Options for Installing Windows 8
There are three main options for installing Windows 8. The table below outlines the benefits and considerations with each approach:
|Replace the main OS
The user upgrades to Windows 8 or performs a new installation of Windows 8
|Windows running directly on the hardware provides the best performance. Windows 8 and Windows Store applications can be graphics intensive. This option gives the OS direct access to the video card and other system resources.||Only Windows 7 can be upgraded to Windows 8 and keep applications installed. Upgrading from another OS or performing a “clean” install will require all applications to be reinstalled.|
|Dual Boot to VHD
This option installs Windows 8 into a single file on a Windows 7 machine. At boot the user can choose to start Windows 7 or Windows 8.
|This option allows Windows 8 to run directly on the hardware, but keeps the existing operating system and all programs intact.||Because the entire OS is installed into single file, there is a minor performance penalty for reading and writing to disk. This option is not recommended for systems with less than 40 GB free before Windows 8 is installed.|
Windows 8 is installed into a virtual machine using VirtuaBox or any other VM software.
|Virtual Machines are the quickest and easiest way to get Windows 8 running with the least amount of impact to the host machine.||Performance in a virtual machine option will beconsiderably slower than with the other two options. Graphics acceleration is not supported and access to USB devices like thumb drives can be problematic or even missing in the virtual machine.|
This is one of the easiest ways to install Windows 8. Simply boot to a DVD or USB Drive that has the Windows 8 files on it. If you’ve downloaded Windows 8 from MSDN or DreamSpark Premium you’ll probably have a file with the .iso extension at the end. This is a DVD image and it needs to be burned onto a DVD or loaded onto a bootable thumb drive. The easiest way to accomplish this is using the Windows 7 USB/DVD Download Tool. It’s a wizard that will walk you through all the steps.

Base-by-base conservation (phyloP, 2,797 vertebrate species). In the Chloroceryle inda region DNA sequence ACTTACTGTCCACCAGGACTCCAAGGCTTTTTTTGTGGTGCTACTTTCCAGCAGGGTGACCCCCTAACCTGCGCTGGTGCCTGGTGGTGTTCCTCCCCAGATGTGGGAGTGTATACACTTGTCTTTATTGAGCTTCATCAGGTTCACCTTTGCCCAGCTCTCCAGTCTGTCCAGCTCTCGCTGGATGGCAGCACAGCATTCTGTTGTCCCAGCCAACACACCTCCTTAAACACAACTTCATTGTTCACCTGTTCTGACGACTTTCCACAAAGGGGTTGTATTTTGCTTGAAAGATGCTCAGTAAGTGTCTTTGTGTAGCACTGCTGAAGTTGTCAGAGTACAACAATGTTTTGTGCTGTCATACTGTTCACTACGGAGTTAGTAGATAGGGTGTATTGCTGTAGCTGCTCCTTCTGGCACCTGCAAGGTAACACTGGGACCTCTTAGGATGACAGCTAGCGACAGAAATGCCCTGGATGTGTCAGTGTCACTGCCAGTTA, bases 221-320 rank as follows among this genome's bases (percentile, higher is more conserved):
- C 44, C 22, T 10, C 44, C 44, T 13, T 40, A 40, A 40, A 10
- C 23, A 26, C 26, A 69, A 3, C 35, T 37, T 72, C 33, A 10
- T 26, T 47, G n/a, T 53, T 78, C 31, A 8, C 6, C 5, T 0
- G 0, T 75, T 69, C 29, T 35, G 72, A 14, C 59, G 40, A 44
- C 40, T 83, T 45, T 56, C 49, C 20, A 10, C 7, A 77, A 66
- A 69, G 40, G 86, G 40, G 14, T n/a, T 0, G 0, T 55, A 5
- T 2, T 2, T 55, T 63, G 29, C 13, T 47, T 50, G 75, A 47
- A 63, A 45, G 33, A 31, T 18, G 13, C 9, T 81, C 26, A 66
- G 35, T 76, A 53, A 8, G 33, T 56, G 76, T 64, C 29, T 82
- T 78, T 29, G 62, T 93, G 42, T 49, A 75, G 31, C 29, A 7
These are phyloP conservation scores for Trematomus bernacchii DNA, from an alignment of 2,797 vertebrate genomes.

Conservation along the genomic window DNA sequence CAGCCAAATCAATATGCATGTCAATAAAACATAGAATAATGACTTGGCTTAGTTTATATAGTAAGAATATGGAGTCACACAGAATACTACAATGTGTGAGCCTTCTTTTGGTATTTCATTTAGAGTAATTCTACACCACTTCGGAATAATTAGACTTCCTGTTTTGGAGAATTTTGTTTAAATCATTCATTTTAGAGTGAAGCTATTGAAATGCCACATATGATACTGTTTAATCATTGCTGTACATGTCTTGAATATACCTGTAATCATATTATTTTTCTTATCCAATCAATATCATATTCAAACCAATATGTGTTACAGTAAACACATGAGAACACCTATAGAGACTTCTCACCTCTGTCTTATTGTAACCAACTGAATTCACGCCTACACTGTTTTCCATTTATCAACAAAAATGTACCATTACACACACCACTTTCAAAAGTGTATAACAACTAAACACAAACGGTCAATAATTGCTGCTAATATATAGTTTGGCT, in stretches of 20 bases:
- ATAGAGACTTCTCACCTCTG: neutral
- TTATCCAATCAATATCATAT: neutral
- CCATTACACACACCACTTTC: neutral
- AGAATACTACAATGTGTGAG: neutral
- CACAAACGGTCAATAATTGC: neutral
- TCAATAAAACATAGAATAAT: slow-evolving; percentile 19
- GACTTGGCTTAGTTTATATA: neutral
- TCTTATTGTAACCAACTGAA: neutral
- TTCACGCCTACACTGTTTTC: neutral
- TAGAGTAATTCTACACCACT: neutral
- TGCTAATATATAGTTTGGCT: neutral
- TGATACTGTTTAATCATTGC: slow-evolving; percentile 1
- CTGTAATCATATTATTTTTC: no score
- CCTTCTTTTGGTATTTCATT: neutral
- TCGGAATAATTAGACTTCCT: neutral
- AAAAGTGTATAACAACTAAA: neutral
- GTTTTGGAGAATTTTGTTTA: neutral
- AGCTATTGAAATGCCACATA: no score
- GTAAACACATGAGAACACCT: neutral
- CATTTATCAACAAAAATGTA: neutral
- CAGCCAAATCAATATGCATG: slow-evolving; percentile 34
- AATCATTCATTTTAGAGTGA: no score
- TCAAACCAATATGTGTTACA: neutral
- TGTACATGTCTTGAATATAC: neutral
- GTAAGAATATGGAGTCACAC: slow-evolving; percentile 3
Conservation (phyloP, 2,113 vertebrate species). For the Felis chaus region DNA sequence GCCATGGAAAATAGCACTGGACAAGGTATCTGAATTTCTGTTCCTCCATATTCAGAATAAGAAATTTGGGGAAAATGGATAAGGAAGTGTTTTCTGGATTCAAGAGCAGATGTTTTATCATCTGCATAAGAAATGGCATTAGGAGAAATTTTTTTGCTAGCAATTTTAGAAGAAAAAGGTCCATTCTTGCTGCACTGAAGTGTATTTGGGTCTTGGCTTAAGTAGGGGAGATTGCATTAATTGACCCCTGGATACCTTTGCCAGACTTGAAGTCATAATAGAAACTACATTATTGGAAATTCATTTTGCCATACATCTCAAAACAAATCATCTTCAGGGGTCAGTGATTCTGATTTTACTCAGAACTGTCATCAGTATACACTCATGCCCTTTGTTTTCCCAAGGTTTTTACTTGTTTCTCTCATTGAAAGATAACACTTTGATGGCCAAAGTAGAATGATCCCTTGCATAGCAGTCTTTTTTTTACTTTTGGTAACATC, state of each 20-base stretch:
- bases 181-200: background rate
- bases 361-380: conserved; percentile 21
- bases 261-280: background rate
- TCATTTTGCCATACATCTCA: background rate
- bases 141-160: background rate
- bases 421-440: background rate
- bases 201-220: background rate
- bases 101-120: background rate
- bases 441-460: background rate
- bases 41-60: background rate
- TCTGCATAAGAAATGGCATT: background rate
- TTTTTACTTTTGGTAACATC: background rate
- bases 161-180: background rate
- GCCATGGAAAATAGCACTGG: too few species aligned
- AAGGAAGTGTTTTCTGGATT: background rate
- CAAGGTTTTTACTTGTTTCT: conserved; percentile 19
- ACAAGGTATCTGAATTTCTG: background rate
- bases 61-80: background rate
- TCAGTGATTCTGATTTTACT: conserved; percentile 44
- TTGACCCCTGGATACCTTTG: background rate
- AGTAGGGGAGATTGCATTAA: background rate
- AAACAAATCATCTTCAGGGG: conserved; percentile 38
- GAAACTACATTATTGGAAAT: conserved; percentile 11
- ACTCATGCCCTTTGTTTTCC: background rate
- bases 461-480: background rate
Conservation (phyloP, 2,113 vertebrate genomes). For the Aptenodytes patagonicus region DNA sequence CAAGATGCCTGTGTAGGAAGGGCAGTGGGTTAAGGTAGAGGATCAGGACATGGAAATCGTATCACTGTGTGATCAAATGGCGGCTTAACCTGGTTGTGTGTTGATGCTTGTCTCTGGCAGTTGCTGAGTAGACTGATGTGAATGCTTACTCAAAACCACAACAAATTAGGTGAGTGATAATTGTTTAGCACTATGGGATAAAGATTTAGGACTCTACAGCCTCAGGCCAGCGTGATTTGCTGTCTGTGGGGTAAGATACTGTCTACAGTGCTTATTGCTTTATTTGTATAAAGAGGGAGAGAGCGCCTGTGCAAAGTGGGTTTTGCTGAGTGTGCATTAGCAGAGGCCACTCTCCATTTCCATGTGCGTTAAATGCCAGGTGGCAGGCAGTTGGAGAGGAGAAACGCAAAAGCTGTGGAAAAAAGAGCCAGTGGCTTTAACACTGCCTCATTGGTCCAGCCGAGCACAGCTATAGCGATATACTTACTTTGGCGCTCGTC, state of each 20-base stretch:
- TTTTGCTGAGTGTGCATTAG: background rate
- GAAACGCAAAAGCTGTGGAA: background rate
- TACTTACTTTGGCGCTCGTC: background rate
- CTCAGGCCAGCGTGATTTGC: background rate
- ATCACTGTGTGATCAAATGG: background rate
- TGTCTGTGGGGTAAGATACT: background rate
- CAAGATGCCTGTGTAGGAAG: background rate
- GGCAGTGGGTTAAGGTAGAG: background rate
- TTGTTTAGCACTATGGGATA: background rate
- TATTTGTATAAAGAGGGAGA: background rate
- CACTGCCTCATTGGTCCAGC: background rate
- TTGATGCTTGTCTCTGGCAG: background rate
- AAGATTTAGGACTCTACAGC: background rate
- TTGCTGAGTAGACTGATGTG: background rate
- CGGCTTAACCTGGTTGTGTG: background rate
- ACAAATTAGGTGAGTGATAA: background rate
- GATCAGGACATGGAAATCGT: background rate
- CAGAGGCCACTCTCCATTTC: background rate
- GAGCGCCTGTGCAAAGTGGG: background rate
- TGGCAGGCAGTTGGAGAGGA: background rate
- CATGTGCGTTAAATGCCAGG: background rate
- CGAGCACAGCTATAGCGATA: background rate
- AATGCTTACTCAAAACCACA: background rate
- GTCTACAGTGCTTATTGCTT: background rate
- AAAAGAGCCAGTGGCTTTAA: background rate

Once the DVD or USB drive is created, simply put it into the machine and reboot. You may need to change the boot order in the BIOS (usually F1 or Del) or you may need to choose a temporary boot device (usually F9 or F12) for the machine to boot to the new media.
The process for setting up dual boot is not difficult, but it does require typing in commands at the command prompt and it’s important to follow each step carefully. The most important step is making sure to select the drive that represents the VHD file during setup. Otherwise, you might accidentally overwrite Windows 7.
The steps for dual booting Windows 8 are too long to fit into this document, but they’re explained in great detail with plenty of pictures at bit.ly/w8vhd.
The steps for installing Windows 8 into a Virtual Machine vary depending on the virtual machine software you use. One popular option is Oracles VirtualBox and the steps for installing Windows 8 into VirtualBox can be found at bit.ly/win8vbox. The instructions were written for Windows 8 Release Preview but they also work with Windows 8 RTM.